The High-Level Aqueduct
The aqueduct was built of a foundation (average width 1.6 m) upon which the specus was constructed. For most of the excavation’s length, the foundation was built of friable chalk fieldstones and ashlars, and along a short segment it consisted of hard limestone fieldstones. The quality of most of the construction was heedless; in most instances the aqueduct’s foundation was not set on the bedrock, the builders left large gaps between the foundation stones and did not use mortar. As a result of that, the aqueduct’s stability was undermined over the years and parts of it were found collapsed (below).
The specus, leveled at an elevation of c. 776 m above sea level, was constructed on top of the aqueduct’s foundation. The original specus was relatively broad (width up to 0.4 m) and U-shaped; in later periods, plaster layers were applied to it at higher levels and its dimensions narrowed (just 7–12 cm wide). The latest specus was U-shaped, although not rounded but with square corners. At least eight plaster layers were discerned in one section; several of the layers were applied to surfaces lined with small stones (Fig. 3). The difference in elevation between the earliest layer and the latest exposed one is 41 cm. The exterior plaster of the specus, which was meant to protect it from the runoff that flowed down the slope east of the aqueduct, was preserved in several places.
The multitude of plaster layers indicates that the aqueduct was used for a prolonged period; however, when no longer in use, its stones were plundered, particularly from the visible western side that also served as a retaining wall against the slope.
The careless construction, plundering of stones and ground pressure from further up the slope accelerated the disintegration of the aqueduct’s remains, which also resulted in the collapse of portions of the specus (Fig. 4).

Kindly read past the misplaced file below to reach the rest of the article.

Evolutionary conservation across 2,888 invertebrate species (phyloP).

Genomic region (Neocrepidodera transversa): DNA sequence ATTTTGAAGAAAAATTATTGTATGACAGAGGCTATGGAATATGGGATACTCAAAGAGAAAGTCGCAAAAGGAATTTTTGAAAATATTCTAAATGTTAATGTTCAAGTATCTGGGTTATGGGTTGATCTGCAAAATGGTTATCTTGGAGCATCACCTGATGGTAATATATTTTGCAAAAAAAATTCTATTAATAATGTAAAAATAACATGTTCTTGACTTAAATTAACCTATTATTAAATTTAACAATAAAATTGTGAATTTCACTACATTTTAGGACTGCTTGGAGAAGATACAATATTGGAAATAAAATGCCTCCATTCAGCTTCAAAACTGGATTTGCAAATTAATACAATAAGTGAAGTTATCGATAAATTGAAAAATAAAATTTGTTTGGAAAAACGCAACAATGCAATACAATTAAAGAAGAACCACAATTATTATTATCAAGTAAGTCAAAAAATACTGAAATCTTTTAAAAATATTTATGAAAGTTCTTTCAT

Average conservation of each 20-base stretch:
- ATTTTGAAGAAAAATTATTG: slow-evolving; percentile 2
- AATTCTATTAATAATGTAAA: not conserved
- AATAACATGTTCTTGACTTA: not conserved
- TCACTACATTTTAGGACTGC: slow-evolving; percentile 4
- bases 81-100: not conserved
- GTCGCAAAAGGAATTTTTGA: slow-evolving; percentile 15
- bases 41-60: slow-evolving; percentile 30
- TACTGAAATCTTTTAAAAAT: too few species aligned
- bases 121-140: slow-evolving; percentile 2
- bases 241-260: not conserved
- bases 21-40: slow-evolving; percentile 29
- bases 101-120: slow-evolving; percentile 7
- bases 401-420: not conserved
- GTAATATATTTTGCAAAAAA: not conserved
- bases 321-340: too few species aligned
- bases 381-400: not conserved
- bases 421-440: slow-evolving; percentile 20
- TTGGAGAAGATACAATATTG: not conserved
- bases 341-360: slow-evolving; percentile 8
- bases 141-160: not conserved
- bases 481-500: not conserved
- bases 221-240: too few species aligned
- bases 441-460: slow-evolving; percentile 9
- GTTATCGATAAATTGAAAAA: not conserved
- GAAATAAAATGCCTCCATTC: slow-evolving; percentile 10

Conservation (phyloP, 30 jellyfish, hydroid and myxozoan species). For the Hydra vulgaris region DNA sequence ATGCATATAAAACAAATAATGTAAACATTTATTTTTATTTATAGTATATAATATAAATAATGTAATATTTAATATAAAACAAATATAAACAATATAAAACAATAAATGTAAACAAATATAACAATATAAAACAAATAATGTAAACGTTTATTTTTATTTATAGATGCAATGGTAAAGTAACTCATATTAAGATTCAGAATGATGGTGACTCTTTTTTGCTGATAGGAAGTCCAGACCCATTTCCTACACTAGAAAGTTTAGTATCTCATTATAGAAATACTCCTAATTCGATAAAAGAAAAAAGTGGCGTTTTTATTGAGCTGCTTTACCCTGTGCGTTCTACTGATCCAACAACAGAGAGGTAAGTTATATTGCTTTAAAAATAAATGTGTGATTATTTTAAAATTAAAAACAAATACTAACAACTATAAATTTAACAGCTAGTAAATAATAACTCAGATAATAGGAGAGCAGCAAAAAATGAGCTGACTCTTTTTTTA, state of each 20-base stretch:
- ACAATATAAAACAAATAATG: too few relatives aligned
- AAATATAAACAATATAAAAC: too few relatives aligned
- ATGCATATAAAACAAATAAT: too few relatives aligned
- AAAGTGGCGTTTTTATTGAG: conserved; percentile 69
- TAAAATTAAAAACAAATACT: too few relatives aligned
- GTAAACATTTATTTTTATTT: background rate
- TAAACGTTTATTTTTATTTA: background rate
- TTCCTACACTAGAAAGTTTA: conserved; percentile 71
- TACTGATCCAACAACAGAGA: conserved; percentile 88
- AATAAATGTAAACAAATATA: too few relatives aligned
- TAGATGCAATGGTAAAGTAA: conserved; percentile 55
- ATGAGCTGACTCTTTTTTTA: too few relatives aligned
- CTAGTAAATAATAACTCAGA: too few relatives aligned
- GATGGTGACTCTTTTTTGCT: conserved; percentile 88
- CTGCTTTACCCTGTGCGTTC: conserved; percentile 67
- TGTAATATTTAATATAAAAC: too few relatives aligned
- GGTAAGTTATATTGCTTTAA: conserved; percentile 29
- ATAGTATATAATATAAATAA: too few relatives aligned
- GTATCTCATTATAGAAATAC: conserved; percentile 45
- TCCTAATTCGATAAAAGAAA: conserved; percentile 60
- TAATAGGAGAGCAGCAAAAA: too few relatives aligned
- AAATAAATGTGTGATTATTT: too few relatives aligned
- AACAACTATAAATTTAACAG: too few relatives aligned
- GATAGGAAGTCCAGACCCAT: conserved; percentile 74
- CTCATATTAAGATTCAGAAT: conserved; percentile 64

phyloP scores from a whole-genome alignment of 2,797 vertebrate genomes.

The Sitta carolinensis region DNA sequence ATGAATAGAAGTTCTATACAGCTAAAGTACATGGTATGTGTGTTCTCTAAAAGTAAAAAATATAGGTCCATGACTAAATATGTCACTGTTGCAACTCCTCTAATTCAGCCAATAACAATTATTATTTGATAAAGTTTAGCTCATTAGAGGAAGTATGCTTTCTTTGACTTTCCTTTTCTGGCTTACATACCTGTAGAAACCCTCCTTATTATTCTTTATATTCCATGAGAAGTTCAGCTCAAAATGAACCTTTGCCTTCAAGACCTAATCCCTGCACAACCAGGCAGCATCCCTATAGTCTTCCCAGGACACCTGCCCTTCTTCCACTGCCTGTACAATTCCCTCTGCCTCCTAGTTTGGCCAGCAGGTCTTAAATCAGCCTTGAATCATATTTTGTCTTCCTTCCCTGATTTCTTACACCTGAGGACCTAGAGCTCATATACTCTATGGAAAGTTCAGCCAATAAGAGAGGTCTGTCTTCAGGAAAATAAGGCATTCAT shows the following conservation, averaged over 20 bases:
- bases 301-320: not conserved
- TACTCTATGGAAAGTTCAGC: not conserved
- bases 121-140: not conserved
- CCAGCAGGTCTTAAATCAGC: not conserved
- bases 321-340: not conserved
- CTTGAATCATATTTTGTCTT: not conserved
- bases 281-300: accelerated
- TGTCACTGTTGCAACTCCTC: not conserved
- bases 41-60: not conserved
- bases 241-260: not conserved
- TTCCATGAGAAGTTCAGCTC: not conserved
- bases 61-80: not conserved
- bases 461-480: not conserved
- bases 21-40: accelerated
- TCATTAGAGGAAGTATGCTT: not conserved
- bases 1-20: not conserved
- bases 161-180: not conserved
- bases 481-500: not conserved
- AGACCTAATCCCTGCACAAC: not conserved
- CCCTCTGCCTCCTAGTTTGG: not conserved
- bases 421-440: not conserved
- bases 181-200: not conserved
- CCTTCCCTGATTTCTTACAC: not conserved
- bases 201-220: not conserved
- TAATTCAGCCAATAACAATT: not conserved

Following the exposure of the aqueduct, parts of its foundation and the specus were taken apart in several places. While dismantling the aqueduct’s foundation in one particular location, a coin of Agrippa I (41–42 CE) was discovered, providing a terminus post quem for the aqueduct’s construction. Apparently, it operated during the Late Roman and Byzantine periods, which is also the date of most of the finds discovered along the aqueduct, especially the pottery.
The Field Wall
A field wall that ran parallel to the western side of the aqueduct for almost its entire length was exposed. The wall was built of medium and large chalk, limestone and flint fieldstones and was mostly founded on soil fill. The wall was preserved to a greater height than the aqueduct in several spots, but was generally lower. The wall was built of one to three courses and it varied in width (0.4–1.0 m). The wall shifted slightly away from the aqueduct (as much as 0.8 m) in certain sections and elsewhere, it was next to it and even built on the western part of the aqueduct’s foundation after the aqueduct’s stones had been robbed. Large chunks of plaster that collapsed from the specus were incorporated in two places in the wall and on their account, the route was determined some distance from the aqueduct; it is therefore possible to determine that the field wall was built after the aqueduct was no longer in use.
The purpose of the wall is unclear. It mostly resembles a terrace wall, whereby one side facing downhill is nicely built and behind it, between it and the remains of the aqueduct and even on top of both, a fill of small fieldstones is placed. It sometimes seems that the surface between the field wall and the aqueduct remains was meant to be used as a road, but this impression is not consistent throughout the excavation area.
Large amounts of small flint stones and limestone, which probably originated from clearing the agricultural area east of the aqueduct, were found along parts of the excavation; these were discarded at the foot of the aqueduct remains and to its west. This debris also covered the field wall.
The High-Level Aqueduct section that was excavated is the longest continuous segment exposed to date. This is also the northernmost section of the High-Level Aqueduct that is known; remains found farther to the north have not, as yet, been defenitely identified as belonging to this aqueduct .
Along the excavation, the route of the aqueduct can be followed, as well as how it was built and the repairs made to it until it ceased to be used. In addition, the coin of Agrippa I that was found inside the aqueduct’s foundation proves that the conduit was not constructed prior to his reign; hence, it is impossible that Herod had built the Upper Aqueduct as some scholars proposed (see ‘Atiqot 69:78*–79*).